Prof. Joanna Zakrzewska confessed she hadn’t noticed the brass owls adorning the doors of the Eastman Dental Hospital (EDH), until one of her patients depicted heavy rocks tumbling through the doors as part of an art collaboration. Learning from patients, attention to detail and imagery are the big themes of my conversation with Joanna.
We meet at the Eastman on 256 Grays Inn Road – a leading tertiary care centre where Joanna is a consultant. We sit just a few feet away from a bust of George Eastman, the Kodak millionaire who funded the hospital, then promptly shot himself a few years after it opened in 1931. He left a note: ‘To my friends: my work is done. Why wait?’
Joanna, popularly known as ‘Zak’, was one of the first women in England doubly qualified as a doctor and dentist. She’s been connected to the Eastman since the she was a trainee in the 1970s. One of her early jobs was overseeing the first dental clinic for AIDS patients from the Middlesex Hospital, who had ‘incredible oral manifestations’.
Mise-en-scène in the clinical room is important to Joanna. Patients sit beside her where they can see what she’s writing and collaborate or gaze beyond into the green garden where a black bird sings in the acacia tree. Even gesture is performed carefully: Joanna won’t close her notes until someone’s left the room, in case they think she is no longer listening.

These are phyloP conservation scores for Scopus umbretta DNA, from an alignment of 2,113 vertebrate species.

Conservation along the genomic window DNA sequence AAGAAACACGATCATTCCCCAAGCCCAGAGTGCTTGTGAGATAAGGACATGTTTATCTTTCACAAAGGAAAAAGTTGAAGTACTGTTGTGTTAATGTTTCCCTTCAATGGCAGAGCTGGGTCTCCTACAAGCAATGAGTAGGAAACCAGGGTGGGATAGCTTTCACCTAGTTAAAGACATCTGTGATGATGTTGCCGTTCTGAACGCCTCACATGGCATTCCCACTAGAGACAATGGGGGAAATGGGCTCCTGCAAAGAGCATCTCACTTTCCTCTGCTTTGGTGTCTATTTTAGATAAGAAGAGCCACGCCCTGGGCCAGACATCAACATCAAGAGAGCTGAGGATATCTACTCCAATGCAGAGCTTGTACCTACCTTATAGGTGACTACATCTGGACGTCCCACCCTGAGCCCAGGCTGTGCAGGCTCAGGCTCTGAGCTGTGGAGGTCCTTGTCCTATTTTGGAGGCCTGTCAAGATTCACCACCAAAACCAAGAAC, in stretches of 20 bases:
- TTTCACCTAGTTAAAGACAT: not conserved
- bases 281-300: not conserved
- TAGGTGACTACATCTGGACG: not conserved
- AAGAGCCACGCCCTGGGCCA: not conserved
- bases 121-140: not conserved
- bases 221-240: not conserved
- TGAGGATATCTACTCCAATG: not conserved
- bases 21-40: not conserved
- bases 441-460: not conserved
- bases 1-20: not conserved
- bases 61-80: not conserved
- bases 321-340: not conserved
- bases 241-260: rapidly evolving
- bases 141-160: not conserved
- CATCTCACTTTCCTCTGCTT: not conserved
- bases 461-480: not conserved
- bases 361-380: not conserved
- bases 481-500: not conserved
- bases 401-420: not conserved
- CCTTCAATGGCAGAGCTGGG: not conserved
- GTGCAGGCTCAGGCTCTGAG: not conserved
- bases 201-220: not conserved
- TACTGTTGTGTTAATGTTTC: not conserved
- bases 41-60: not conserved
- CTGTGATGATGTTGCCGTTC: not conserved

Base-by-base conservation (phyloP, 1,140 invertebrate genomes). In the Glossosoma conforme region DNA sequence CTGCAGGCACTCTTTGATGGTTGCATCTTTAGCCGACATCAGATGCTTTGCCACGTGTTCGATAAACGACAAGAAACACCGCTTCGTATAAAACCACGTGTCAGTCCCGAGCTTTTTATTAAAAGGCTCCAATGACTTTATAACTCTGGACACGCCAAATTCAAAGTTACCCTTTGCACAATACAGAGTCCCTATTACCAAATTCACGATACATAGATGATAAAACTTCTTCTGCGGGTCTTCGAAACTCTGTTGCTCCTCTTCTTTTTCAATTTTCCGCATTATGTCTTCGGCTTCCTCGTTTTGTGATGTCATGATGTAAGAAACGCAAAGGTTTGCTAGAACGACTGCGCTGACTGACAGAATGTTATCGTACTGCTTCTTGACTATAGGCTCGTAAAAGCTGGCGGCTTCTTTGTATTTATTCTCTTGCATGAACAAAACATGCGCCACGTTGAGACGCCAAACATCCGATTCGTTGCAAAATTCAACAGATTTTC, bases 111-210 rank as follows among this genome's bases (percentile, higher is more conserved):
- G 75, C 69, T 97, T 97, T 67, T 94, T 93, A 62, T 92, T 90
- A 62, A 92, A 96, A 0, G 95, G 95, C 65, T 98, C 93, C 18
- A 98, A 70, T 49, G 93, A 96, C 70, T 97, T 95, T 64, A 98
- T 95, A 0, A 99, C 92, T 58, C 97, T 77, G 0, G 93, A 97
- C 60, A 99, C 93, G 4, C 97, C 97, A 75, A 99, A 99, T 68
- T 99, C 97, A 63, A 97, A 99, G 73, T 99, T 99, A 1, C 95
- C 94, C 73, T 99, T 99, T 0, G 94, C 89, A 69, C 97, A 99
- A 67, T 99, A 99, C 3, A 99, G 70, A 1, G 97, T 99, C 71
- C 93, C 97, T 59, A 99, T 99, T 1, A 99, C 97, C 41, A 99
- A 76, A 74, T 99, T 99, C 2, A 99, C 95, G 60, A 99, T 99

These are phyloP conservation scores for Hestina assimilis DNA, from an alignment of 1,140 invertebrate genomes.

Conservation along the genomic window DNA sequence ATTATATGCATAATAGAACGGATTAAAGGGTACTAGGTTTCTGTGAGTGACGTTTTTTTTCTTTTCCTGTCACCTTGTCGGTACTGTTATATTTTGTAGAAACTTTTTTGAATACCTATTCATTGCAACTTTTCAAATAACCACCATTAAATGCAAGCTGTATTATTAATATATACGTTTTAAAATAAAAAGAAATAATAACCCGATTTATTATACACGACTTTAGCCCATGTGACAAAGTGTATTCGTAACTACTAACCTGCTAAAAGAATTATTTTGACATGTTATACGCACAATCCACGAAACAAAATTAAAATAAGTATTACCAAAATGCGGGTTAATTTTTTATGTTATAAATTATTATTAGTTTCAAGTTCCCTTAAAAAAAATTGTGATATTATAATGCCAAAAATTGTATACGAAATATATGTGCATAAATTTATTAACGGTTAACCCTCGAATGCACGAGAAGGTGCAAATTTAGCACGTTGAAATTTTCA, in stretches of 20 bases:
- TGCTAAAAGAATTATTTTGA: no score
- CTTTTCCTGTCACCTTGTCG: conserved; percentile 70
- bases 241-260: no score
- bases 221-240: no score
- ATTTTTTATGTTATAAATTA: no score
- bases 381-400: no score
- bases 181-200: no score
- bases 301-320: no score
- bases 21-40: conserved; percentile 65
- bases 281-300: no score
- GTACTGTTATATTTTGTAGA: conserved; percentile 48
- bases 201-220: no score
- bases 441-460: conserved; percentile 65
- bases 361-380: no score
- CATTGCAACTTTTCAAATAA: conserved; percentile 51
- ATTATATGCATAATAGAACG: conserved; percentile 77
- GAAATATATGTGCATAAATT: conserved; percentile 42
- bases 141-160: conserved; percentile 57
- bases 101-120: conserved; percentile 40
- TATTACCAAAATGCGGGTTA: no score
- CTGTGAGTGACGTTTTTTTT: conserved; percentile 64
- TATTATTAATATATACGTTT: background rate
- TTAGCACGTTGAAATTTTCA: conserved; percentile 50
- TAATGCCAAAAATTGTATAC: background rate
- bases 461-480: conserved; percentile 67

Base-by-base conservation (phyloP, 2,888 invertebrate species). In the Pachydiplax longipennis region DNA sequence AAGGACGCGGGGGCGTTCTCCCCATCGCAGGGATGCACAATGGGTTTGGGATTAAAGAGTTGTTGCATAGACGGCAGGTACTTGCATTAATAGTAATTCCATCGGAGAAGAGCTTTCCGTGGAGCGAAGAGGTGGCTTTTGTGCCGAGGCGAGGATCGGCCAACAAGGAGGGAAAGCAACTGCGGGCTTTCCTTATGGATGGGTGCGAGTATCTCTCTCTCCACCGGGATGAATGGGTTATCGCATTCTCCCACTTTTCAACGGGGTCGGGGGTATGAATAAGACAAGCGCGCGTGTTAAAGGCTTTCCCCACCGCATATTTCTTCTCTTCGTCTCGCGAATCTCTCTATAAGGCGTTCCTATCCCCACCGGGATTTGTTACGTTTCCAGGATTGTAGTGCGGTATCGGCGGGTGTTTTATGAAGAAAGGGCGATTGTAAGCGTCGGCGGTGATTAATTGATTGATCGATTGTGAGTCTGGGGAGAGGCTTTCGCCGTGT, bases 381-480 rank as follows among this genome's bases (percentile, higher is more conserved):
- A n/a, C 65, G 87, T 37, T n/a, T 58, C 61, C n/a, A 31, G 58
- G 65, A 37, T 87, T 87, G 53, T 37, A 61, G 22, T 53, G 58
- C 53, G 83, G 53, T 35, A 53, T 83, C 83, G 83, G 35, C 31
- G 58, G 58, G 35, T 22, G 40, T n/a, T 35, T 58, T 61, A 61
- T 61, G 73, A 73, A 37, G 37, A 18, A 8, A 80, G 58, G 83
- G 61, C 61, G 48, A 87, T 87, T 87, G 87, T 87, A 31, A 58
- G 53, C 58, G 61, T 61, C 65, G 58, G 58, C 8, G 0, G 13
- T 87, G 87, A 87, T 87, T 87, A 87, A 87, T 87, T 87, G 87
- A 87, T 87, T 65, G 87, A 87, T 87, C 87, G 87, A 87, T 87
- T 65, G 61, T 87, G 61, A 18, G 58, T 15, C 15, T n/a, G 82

Joanna now runs a clinic exclusively dedicated to helping people manage facial pain (she specialises in an excruciating condition called trigeminal neuralgia). She did an innovative project with an artist called Deborah Padfield, exploring subjective perceptions of pain. Eastman patients were invited to co-create photographs with Deborah at different stages of their treatment. Some of the resulting images are very graphic, for example a drill directed at someone’s head. Some are more ambiguous, such as a shadow sandwich or a broken chain. Before their appointment, new patients are invited to select a few images from the deck of ‘pain cards’ that resonate with their own experience. It helps open up communication about the invisible and isolating experience of physical suffering, especially for non-native speakers. Joanna reflects, ‘I think one has to be very careful about how you use them, which is why Deborah is quite protective about them, because you’ve got to know how to shut Pandora’s Box if you open it.’
Story by Laura Mitchison